Summary: Let us pray for the whole state of the church of Christ.
THE TENDER MERCY OF A JEALOUS GOD
Despite what our first impression may have been, this is not a general lament about all the ills of the world but rather a particular lament about something afflicting the people of God. And even then, it is not just about ‘us’ but more so about Him: it is HIS inheritance that is under attack; HIS holy temple defiled; HIS Jerusalem laid on heaps (Psalm 79:1). So it is for the glory of HIS Name that we pray for His help, ask for deliverance, and plead for forgiveness (Psalm 79:9).
Nevertheless, it is inevitable that when God is under attack, so are His people. For we are, after all, His inheritance (Psalm 79:1-4). It is WE who become “a reproach to our neighbours, a scorn and derision to them that are round about us” (Psalm 79:4).
Thank God that we are able to cry out to Him. “How long, LORD?” (Psalm 79:5). This can be a personal plea (Psalm 13:1); a cry for the honour of God’s Name (Psalm 74:10); or a collective prayer (Psalm 89:46).
However the pendulum swings back to the LORD, who is now seen as “angry” and burning with “jealousy” (Psalm 79:5). No doubt this “anger” is deserved: God’s people can sometimes see their afflictions as the outworking of their own rebellion against Him. That is why we confess “former iniquities” (Psalm 79:8), and ask that He “purge away our sins,” for His Name’s sake (Psalm 79:9).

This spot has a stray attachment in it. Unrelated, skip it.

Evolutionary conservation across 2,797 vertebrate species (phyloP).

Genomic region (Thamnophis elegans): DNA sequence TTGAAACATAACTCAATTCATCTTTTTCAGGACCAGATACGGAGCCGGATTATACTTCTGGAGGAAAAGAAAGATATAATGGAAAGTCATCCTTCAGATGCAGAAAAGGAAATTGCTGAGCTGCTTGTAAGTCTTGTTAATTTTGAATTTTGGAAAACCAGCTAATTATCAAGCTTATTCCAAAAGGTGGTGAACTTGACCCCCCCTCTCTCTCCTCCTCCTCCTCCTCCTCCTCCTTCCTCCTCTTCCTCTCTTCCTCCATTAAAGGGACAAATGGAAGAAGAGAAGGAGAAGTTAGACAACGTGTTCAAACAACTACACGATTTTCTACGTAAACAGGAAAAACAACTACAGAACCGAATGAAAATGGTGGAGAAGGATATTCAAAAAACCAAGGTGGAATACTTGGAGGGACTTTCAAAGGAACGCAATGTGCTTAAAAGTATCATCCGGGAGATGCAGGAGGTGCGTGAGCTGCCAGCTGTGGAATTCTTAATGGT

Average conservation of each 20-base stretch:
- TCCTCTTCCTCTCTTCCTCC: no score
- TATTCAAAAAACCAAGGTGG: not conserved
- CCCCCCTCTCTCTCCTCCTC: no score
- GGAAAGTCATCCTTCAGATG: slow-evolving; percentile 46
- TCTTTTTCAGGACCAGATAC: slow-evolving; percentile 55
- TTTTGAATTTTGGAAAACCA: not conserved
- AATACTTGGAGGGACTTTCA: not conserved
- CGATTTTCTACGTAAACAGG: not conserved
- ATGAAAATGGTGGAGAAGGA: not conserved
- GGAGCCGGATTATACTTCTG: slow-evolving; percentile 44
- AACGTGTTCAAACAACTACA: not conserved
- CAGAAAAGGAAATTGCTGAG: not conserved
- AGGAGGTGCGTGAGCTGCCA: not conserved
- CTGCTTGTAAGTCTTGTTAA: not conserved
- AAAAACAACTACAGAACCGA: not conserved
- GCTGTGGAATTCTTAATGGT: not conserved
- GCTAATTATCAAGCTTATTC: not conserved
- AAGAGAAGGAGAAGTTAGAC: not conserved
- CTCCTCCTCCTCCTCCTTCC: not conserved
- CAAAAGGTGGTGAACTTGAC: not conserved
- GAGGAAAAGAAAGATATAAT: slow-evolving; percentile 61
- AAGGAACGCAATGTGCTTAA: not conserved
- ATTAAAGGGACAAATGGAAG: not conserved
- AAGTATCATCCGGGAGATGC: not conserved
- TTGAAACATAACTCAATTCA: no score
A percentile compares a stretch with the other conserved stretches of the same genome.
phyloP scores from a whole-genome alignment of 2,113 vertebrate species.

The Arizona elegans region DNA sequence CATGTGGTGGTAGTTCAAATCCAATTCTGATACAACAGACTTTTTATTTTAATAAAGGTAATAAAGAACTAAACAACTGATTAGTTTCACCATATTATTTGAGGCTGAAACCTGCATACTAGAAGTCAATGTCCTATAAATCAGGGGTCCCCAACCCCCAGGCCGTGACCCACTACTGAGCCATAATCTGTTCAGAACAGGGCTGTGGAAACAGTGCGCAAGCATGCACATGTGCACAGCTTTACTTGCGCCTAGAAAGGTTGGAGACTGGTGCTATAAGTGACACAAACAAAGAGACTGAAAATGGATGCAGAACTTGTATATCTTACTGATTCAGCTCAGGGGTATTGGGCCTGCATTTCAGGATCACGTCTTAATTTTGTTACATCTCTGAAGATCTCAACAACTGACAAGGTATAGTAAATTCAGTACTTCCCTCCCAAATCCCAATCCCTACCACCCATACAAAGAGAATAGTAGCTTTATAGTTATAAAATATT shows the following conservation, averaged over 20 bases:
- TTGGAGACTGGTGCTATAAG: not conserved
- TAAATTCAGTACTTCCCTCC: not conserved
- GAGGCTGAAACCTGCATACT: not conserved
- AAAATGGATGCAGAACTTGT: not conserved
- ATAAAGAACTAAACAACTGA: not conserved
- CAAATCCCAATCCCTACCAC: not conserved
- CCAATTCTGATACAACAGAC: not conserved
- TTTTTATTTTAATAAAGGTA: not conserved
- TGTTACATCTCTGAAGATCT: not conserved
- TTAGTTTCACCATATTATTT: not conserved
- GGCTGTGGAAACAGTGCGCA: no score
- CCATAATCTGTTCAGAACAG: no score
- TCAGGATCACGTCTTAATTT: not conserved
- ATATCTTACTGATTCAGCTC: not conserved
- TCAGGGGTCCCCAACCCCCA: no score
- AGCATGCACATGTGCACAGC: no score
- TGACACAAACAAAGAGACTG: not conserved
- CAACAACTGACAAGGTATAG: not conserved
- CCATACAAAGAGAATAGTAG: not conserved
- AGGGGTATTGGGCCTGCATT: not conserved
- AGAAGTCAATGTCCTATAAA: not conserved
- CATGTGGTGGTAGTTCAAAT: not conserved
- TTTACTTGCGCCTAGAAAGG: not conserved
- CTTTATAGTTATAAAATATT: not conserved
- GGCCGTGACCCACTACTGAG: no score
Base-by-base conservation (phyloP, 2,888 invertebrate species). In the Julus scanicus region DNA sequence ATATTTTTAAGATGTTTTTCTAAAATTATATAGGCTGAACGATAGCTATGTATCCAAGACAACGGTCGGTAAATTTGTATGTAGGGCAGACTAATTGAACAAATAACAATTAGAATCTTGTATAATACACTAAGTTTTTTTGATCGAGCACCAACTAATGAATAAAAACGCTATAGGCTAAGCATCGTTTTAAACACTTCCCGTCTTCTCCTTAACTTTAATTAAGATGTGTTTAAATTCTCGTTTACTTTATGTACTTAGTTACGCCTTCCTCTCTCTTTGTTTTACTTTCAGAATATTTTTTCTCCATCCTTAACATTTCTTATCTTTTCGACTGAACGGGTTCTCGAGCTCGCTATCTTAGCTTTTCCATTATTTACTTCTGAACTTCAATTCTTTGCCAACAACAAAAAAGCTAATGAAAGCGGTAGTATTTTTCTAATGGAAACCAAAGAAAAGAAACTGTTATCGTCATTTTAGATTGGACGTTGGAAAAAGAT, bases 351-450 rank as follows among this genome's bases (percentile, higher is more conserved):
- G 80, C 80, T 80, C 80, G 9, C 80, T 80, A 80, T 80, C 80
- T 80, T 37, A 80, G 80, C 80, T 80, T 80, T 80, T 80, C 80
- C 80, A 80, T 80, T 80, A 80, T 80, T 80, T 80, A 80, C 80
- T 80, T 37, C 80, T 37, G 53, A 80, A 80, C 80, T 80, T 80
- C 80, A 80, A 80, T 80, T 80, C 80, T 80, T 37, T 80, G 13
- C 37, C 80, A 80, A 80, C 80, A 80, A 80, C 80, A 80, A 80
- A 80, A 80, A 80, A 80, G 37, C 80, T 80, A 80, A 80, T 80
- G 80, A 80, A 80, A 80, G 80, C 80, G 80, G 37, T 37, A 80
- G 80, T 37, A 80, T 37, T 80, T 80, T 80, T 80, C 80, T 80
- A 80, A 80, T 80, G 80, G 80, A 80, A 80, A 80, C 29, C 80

If God is going to be angry, argues the Psalmist, why doesn’t He pour out His wrath upon “the heathen who have not known you” (Psalm 79:6-7; cf. Jeremiah 10:25). It is a cry which is still resonating towards the end of the New Testament (cf. Revelation 6:10).
This is like, in Old Testament terms, Elijah testifying that it would not rain except at his word (1 Kings 17:1). This is simply Elijah praying (James 5:17) that the punishment God had threatened (Deuteronomy 11:16-17) should come to pass!
“Jealousy” (Psalm 79:5) is a covenant term in which the LORD demands our exclusive allegiance (Deuteronomy 4:23-24; Deuteronomy 5:9-10). Our failure to keep this covenant is sometimes the cause of our problems, but our repentance brings us to the final court of appeal: His “tender mercies”, covenant love, or compassion (Psalm 79:8).
People clapped their hands and hissed and wagged their heads at the daughter of Jerusalem and mocked her afflictions (Lamentations 2:15). Likewise the people who passed by Jesus upon the Cross reviled Him, wagging their heads (Matthew 27:39). We have not an high priest who cannot be touched with the feeling of our infirmities, so we can come boldly to the throne of grace (Hebrews 4:15-16).
We can express our perplexity, and cry “How long?” (Psalm 79:5) We can plead for help and repent of sins: for we know God as the God of our salvation (Psalm 79:9). And though we be brought very low (Psalm 79:8), we know that He will do all for the glory of His Name (Psalm 79:9).